Great Smoky Mountains


Another National Park in the books: The Great Smoky Mountains!

Ray Ray and I just returned from a wedding road trip in North Carolina. The proximity to the national park straddling the North Carolina/Tennessee border was too great a temptation to pass up. Unlike visits to National Parks in the past where we would drive in with a well-stocked car and stay in local cabins, this was our first multi-day backpacking trip. We spent three days and two nights hiking a trail that formed a nine mile loop with a three thousand foot elevation drop – which means a three thousand foot gain, the majority of which came on the final day and had us so winded and beat, we barely spoke for the last few hours for a severe lack of breath!

It was as incredible a sight as anyone has ever said it is. The moment you see an expanse of green mountains rolling and folding together for miles, nearly untouched, gives you a small glimpse at what life on the frontier actually looked like long before anyone ever came along. And as you read about the park, you realize those who did settle there before the park started still have a complicated history with it.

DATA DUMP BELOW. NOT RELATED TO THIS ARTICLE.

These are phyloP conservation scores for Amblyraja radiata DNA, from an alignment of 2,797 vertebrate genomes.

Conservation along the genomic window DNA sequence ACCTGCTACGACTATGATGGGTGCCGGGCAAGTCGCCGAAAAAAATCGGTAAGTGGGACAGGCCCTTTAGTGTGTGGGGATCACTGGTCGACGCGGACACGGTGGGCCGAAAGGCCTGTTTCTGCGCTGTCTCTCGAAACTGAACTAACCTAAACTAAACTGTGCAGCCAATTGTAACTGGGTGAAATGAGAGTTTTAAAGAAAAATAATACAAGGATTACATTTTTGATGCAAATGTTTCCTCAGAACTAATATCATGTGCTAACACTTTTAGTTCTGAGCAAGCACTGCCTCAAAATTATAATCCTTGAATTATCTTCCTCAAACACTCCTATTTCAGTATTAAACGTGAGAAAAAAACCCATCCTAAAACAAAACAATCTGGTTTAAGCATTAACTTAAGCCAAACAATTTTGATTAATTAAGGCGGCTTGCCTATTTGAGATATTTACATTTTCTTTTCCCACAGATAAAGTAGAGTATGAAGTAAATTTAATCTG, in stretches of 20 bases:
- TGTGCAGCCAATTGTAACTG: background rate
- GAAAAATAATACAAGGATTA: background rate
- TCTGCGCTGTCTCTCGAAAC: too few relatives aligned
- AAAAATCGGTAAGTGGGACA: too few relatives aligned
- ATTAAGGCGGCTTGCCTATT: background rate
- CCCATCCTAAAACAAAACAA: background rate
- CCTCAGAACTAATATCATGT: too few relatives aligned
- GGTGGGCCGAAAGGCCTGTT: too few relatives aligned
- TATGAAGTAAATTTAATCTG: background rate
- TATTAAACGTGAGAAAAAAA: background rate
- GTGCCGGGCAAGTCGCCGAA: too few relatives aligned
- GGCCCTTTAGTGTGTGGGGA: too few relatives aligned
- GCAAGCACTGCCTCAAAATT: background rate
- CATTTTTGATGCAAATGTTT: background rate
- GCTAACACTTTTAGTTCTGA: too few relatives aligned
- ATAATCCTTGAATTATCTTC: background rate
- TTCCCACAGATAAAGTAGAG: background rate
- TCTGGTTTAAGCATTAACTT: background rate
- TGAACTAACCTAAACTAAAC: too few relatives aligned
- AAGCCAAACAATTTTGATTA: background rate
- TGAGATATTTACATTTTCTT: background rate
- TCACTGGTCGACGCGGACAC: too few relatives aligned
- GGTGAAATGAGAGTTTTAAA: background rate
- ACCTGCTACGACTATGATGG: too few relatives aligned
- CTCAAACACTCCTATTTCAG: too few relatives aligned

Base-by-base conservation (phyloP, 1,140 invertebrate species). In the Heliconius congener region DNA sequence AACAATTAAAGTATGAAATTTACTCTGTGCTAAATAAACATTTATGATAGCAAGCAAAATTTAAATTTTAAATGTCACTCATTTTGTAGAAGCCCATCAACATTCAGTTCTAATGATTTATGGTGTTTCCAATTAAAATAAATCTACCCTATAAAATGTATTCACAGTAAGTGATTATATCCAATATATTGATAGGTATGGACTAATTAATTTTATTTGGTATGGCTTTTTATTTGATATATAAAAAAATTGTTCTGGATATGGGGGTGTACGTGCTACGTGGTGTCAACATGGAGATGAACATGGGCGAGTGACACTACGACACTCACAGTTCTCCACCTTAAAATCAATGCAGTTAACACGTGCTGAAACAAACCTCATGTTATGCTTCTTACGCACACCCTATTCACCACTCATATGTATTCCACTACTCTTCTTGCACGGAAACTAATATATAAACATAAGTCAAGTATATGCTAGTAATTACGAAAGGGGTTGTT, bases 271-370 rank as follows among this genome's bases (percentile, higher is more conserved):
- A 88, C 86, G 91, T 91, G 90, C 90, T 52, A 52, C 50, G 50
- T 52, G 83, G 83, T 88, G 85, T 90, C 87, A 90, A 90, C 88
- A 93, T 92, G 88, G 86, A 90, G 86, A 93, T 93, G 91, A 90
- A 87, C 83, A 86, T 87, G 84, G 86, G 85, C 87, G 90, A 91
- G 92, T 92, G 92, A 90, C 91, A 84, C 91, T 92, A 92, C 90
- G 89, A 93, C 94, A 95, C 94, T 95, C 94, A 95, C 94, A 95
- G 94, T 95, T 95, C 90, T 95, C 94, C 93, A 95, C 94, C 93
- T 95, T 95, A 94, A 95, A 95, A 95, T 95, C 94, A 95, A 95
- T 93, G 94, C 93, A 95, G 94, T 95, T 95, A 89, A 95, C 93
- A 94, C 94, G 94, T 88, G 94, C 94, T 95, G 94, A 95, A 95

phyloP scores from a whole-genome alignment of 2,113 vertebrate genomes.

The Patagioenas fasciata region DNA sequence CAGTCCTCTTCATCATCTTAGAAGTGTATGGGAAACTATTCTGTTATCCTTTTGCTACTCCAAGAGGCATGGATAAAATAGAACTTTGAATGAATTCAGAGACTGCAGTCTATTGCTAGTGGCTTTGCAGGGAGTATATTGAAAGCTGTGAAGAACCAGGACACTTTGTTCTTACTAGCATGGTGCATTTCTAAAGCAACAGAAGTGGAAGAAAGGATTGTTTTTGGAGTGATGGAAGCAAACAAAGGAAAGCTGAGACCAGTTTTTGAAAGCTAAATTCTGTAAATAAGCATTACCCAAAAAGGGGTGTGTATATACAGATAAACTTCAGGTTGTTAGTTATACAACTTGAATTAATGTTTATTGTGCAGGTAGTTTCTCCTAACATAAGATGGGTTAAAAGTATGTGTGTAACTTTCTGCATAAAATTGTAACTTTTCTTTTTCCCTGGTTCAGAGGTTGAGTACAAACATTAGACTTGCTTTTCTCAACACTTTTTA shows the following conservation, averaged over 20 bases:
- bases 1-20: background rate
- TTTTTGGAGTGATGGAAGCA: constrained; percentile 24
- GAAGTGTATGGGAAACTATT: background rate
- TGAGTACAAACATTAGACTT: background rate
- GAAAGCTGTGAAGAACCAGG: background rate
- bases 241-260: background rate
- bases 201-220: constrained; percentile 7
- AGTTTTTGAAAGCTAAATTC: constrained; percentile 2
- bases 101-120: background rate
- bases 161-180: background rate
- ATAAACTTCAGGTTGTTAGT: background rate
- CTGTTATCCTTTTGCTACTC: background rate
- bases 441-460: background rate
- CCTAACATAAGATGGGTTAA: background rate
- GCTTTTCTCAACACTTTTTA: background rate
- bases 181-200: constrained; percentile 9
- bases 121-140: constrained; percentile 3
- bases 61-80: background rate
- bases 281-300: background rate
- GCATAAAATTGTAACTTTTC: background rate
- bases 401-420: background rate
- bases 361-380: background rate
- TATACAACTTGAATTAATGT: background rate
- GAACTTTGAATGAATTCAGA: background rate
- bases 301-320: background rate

All that remains of a Civilian Conservation Corps cabin.

Our three days on the trail provided plenty of stories, and just about all of them have some slightly frightening moments. We crossed strong streams and rivers with full packs, one time with me nearly tumbling off a rock, we heard a rather large animal (presumably a black bear) growling and rustling around in some bushes just as the skies opened up and a deluge of rain beat us up for thirty minutes, and at one point on a not-so-well-worn part of a trail, Ray Ray mis-stepped and began to slide down an embankment before arresting her slide and pulling herself back out.

One of the most entertaining moments came when we reached our first camp site at the end of the first day and discovered a fireplace and chimney sitting in a large clearing. Upon further investigation we saw large rocks, assembled in a rectangle on the ground in front of it. It was the site of a depression-era cabin used by the Civilian Conservation Corps FDR started. It’s one of the more prominent pictures in that collection and was one of the most memorable moments of the trip.

Go check out the pictures, then go find a park to explore!

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© 2020 by Mark Konold